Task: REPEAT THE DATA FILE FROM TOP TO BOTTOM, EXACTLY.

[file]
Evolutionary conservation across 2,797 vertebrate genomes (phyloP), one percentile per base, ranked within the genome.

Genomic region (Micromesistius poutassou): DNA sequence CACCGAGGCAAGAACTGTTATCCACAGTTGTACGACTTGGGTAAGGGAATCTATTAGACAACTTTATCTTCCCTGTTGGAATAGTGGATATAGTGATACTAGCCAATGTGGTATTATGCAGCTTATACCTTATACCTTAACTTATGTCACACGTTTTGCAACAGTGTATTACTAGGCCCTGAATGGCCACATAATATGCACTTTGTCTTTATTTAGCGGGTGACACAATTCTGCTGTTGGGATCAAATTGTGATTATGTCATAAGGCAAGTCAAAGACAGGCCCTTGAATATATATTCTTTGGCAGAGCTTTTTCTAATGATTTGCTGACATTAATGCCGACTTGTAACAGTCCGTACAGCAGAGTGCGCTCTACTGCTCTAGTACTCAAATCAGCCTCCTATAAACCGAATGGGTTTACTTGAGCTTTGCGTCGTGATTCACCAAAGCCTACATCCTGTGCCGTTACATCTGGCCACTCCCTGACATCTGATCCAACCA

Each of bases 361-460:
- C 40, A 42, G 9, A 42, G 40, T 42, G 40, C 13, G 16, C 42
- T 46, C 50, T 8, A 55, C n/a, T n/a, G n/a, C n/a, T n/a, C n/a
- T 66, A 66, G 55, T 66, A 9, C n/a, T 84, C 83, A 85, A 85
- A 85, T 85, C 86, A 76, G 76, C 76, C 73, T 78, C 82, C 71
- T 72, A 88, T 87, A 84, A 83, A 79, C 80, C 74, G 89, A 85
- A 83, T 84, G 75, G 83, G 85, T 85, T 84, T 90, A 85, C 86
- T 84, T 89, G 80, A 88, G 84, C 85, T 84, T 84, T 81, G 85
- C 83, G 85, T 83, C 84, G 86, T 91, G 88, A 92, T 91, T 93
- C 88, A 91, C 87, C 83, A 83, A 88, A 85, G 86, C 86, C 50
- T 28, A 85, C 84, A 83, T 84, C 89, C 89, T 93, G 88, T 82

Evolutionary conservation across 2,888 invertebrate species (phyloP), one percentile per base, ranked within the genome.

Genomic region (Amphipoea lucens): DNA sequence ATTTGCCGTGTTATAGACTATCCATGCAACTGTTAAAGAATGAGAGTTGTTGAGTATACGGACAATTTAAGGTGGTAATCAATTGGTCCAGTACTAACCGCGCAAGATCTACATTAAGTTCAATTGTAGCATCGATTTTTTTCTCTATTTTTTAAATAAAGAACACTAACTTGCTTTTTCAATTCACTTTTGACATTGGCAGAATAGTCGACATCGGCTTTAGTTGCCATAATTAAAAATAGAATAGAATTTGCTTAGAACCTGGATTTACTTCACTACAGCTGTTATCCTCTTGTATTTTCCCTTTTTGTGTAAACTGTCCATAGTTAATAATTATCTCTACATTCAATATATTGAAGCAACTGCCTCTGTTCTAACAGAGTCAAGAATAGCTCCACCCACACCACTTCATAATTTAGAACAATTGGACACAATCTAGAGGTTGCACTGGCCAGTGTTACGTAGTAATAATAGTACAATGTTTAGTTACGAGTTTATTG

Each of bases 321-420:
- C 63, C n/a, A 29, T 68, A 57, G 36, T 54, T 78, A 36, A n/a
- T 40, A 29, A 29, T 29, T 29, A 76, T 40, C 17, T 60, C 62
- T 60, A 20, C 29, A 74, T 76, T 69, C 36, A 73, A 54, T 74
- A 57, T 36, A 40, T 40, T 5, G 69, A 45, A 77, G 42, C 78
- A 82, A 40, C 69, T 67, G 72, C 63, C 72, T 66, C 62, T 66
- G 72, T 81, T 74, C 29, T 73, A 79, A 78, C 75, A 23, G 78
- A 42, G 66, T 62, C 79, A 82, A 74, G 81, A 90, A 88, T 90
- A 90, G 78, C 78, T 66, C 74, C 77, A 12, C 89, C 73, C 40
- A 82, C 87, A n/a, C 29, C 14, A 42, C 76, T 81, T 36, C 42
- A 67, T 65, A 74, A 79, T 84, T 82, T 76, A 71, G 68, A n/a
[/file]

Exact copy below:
Evolutionary conservation across 2,797 vertebrate genomes (phyloP), one percentile per base, ranked within the genome.

Genomic region (Micromesistius poutassou): DNA sequence CACCGAGGCAAGAACTGTTATCCACAGTTGTACGACTTGGGTAAGGGAATCTATTAGACAACTTTATCTTCCCTGTTGGAATAGTGGATATAGTGATACTAGCCAATGTGGTATTATGCAGCTTATACCTTATACCTTAACTTATGTCACACGTTTTGCAACAGTGTATTACTAGGCCCTGAATGGCCACATAATATGCACTTTGTCTTTATTTAGCGGGTGACACAATTCTGCTGTTGGGATCAAATTGTGATTATGTCATAAGGCAAGTCAAAGACAGGCCCTTGAATATATATTCTTTGGCAGAGCTTTTTCTAATGATTTGCTGACATTAATGCCGACTTGTAACAGTCCGTACAGCAGAGTGCGCTCTACTGCTCTAGTACTCAAATCAGCCTCCTATAAACCGAATGGGTTTACTTGAGCTTTGCGTCGTGATTCACCAAAGCCTACATCCTGTGCCGTTACATCTGGCCACTCCCTGACATCTGATCCAACCA

Each of bases 361-460:
- C 40, A 42, G 9, A 42, G 40, T 42, G 40, C 13, G 16, C 42
- T 46, C 50, T 8, A 55, C n/a, T n/a, G n/a, C n/a, T n/a, C n/a
- T 66, A 66, G 55, T 66, A 9, C n/a, T 84, C 83, A 85, A 85
- A 85, T 85, C 86, A 76, G 76, C 76, C 73, T 78, C 82, C 71
- T 72, A 88, T 87, A 84, A 83, A 79, C 80, C 74, G 89, A 85
- A 83, T 84, G 75, G 83, G 85, T 85, T 84, T 90, A 85, C 86
- T 84, T 89, G 80, A 88, G 84, C 85, T 84, T 84, T 81, G 85
- C 83, G 85, T 83, C 84, G 86, T 91, G 88, A 92, T 91, T 93
- C 88, A 91, C 87, C 83, A 83, A 88, A 85, G 86, C 86, C 50
- T 28, A 85, C 84, A 83, T 84, C 89, C 89, T 93, G 88, T 82

Evolutionary conservation across 2,888 invertebrate species (phyloP), one percentile per base, ranked within the genome.

Genomic region (Amphipoea lucens): DNA sequence ATTTGCCGTGTTATAGACTATCCATGCAACTGTTAAAGAATGAGAGTTGTTGAGTATACGGACAATTTAAGGTGGTAATCAATTGGTCCAGTACTAACCGCGCAAGATCTACATTAAGTTCAATTGTAGCATCGATTTTTTTCTCTATTTTTTAAATAAAGAACACTAACTTGCTTTTTCAATTCACTTTTGACATTGGCAGAATAGTCGACATCGGCTTTAGTTGCCATAATTAAAAATAGAATAGAATTTGCTTAGAACCTGGATTTACTTCACTACAGCTGTTATCCTCTTGTATTTTCCCTTTTTGTGTAAACTGTCCATAGTTAATAATTATCTCTACATTCAATATATTGAAGCAACTGCCTCTGTTCTAACAGAGTCAAGAATAGCTCCACCCACACCACTTCATAATTTAGAACAATTGGACACAATCTAGAGGTTGCACTGGCCAGTGTTACGTAGTAATAATAGTACAATGTTTAGTTACGAGTTTATTG

Each of bases 321-420:
- C 63, C n/a, A 29, T 68, A 57, G 36, T 54, T 78, A 36, A n/a
- T 40, A 29, A 29, T 29, T 29, A 76, T 40, C 17, T 60, C 62
- T 60, A 20, C 29, A 74, T 76, T 69, C 36, A 73, A 54, T 74
- A 57, T 36, A 40, T 40, T 5, G 69, A 45, A 77, G 42, C 78
- A 82, A 40, C 69, T 67, G 72, C 63, C 72, T 66, C 62, T 66
- G 72, T 81, T 74, C 29, T 73, A 79, A 78, C 75, A 23, G 78
- A 42, G 66, T 62, C 79, A 82, A 74, G 81, A 90, A 88, T 90
- A 90, G 78, C 78, T 66, C 74, C 77, A 12, C 89, C 73, C 40
- A 82, C 87, A n/a, C 29, C 14, A 42, C 76, T 81, T 36, C 42
- A 67, T 65, A 74, A 79, T 84, T 82, T 76, A 71, G 68, A n/a